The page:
by Todd Neale
Editors of medical journals should unite in requiring independent statistical analyses of industry-sponsored clinical trials, according to the two top editors of the Journal of the American Medical Association.
Such a measure would help prevent any inappropriate influence from the study sponsors on data analysis and reporting, wrote Catherine DeAngelis, MD, MPH, editor-in-chief of JAMA, and Phil Fontanarosa, MD, MBA, executive deputy editor of the journal, in an editorial.
“This approach would add powerful support to the fundamental principle that physicians must first do no harm,” they wrote in an editorial in the March 24/31 issue of JAMA.
Steven Nissen, MD, of the Cleveland Clinic, agreed in a commentary in the same issue.
“Although this procedure does not guarantee the integrity of the resulting manuscript, it is an essential step and should be universally mandated,” he wrote. “If all journals adopted such a policy, the quality of reporting of industry-sponsored clinical trials would be significantly improved.”
Providing a basis for his argument, Nissen recounted the situation surrounding rosiglitazone (Avandia) and the RECORD (Rosiglitazone Evaluated for Cardiac Outcomes and Regulation of Glycemia in Diabetes) trial.
In February, the Senate Finance Committee released a report on its investigation into safety issues surrounding the drug and the role the manufacturer, GlaxoSmithKline, played in the conduct of the RECORD trial and the release of the results.
The report suggested the drug should be pulled from the market. The FDA will convene an advisory panel in July to address the issue.
Nissen became involved in 2007 when he submitted a manuscript co-authored by Kathy Wolski, MPH, also of the Cleveland Clinic, to the New England Journal of Medicine. The meta-analysis of data from 42 clinical trials found a 43% increased relative risk of myocardial infarction with rosiglitazone.
The manuscript was leaked by a peer reviewer to GlaxoSmithKline, whose own statisticians upheld the findings.
The manufacturer then took steps to blunt the effects of the meta-analysis, according to Nissen. The RECORD trial was unblinded and the interim results were published.
This was “an extremely unusual procedure that would seriously undermine the statistical validity and credibility of the final trial results,” Nissen stated.
The academic steering committee for the trial was convinced to report the interim results, which did not find a significantly increased risk of MI in patients taking rosiglitazone.
The final results, reported last year, also failed to show a significantly increased risk of MI but did find twice the risk of heart failure.
DeAngelis and Fontanarosa wrote, “The manufacturer of rosiglitazone exerted inappropriate influence during the conduct of a pivotal safety study of this drug … which included undertaking nonprespecified unblinding of study data, attempting to undermine the authority and responsibilities of the study steering committee, expediting publication of an unscheduled interim analysis, … having employees extensively involved in statistical analysis and preparation of the manuscript reporting the results of the trial, and reportedly failing to fully acknowledge the significant cardiovascular risk associated with this drug.”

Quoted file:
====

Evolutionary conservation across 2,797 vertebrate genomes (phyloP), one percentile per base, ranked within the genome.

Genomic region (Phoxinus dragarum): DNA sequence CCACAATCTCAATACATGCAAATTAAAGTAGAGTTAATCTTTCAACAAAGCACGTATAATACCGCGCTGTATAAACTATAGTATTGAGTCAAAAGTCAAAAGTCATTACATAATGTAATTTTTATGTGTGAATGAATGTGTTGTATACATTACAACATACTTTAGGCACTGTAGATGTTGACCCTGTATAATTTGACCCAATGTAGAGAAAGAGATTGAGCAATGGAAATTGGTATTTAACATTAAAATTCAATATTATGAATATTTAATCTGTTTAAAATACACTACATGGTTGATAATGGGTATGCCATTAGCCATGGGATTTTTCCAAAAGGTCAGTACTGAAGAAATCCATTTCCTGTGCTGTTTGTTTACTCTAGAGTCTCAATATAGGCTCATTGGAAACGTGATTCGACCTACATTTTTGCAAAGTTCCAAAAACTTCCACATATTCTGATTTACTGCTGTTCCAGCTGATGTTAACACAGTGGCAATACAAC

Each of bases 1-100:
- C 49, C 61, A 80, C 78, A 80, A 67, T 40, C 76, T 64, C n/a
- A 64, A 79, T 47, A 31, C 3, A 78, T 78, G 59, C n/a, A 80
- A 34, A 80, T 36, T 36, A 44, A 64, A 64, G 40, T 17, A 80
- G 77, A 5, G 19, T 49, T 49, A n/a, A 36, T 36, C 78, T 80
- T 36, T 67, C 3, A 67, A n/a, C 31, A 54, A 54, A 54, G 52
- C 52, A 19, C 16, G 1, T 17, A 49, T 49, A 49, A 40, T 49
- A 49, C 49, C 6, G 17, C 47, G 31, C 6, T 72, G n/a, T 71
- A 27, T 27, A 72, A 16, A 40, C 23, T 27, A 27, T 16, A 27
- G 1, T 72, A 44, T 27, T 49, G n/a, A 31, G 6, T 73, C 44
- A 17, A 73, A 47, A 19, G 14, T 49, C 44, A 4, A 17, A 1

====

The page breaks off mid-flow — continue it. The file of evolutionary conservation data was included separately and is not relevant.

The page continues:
According to Nissen, the situation with RECORD showed that the “absence of independent access to all of the data in the trial may allow physician-scientists to be manipulated by the sponsor, resulting in a manuscript that does not provide the most accurate assessment of the risks and benefits of the therapy.”
Situations like this have “become all too common,” DeAngelis and Fontanarosa wrote, and journals have implemented changes in an attempt to deal with potential conflicts.
Requiring detailed information about data management, statistical analysis, and sponsor involvement “represent important progress in achieving more transparent reporting of industry-sponsored studies,” but, they wrote, “it is virtually inevitable that other instances of incomplete or inappropriate data analysis, selective reporting, and misrepresentation of reports involving industry-sponsored research may occur.”
Requiring an independent academic statistician to perform analyses for industry-sponsored trials is another step toward dealing with this problem, they wrote.
“We recognize that this requirement … entails additional effort, time, and cost,” they wrote. “However, given concerns about the integrity and reporting of some industry-sponsored research, this independent assessment of the data and statistical analysis is essential and also provides an additional layer of institutional oversight for the integrity of the data analysis and reporting.”
Such a requirement is followed by JAMA itself and by most — but not all — of the Archives journals.
The requirement is listed as a preference for the Archives of Dermatology, and there is no such policy for the Archives of Ophthalmology or the Archives of Facial Plastic Surgery.
NEJM also does not have a requirement for independent statistical analysis of industry-sponsored trials, but has other safeguards.
According to a spokesperson for the journal, “NEJM employs four biomedical statisticians who review the appropriateness of statistical approach and analysis plan in all manuscripts before they are published. We often seek clarification, revision, and sometimes modified or additional statistical tests from study authors.”
Todd Neale is a MedPage Today staff writer.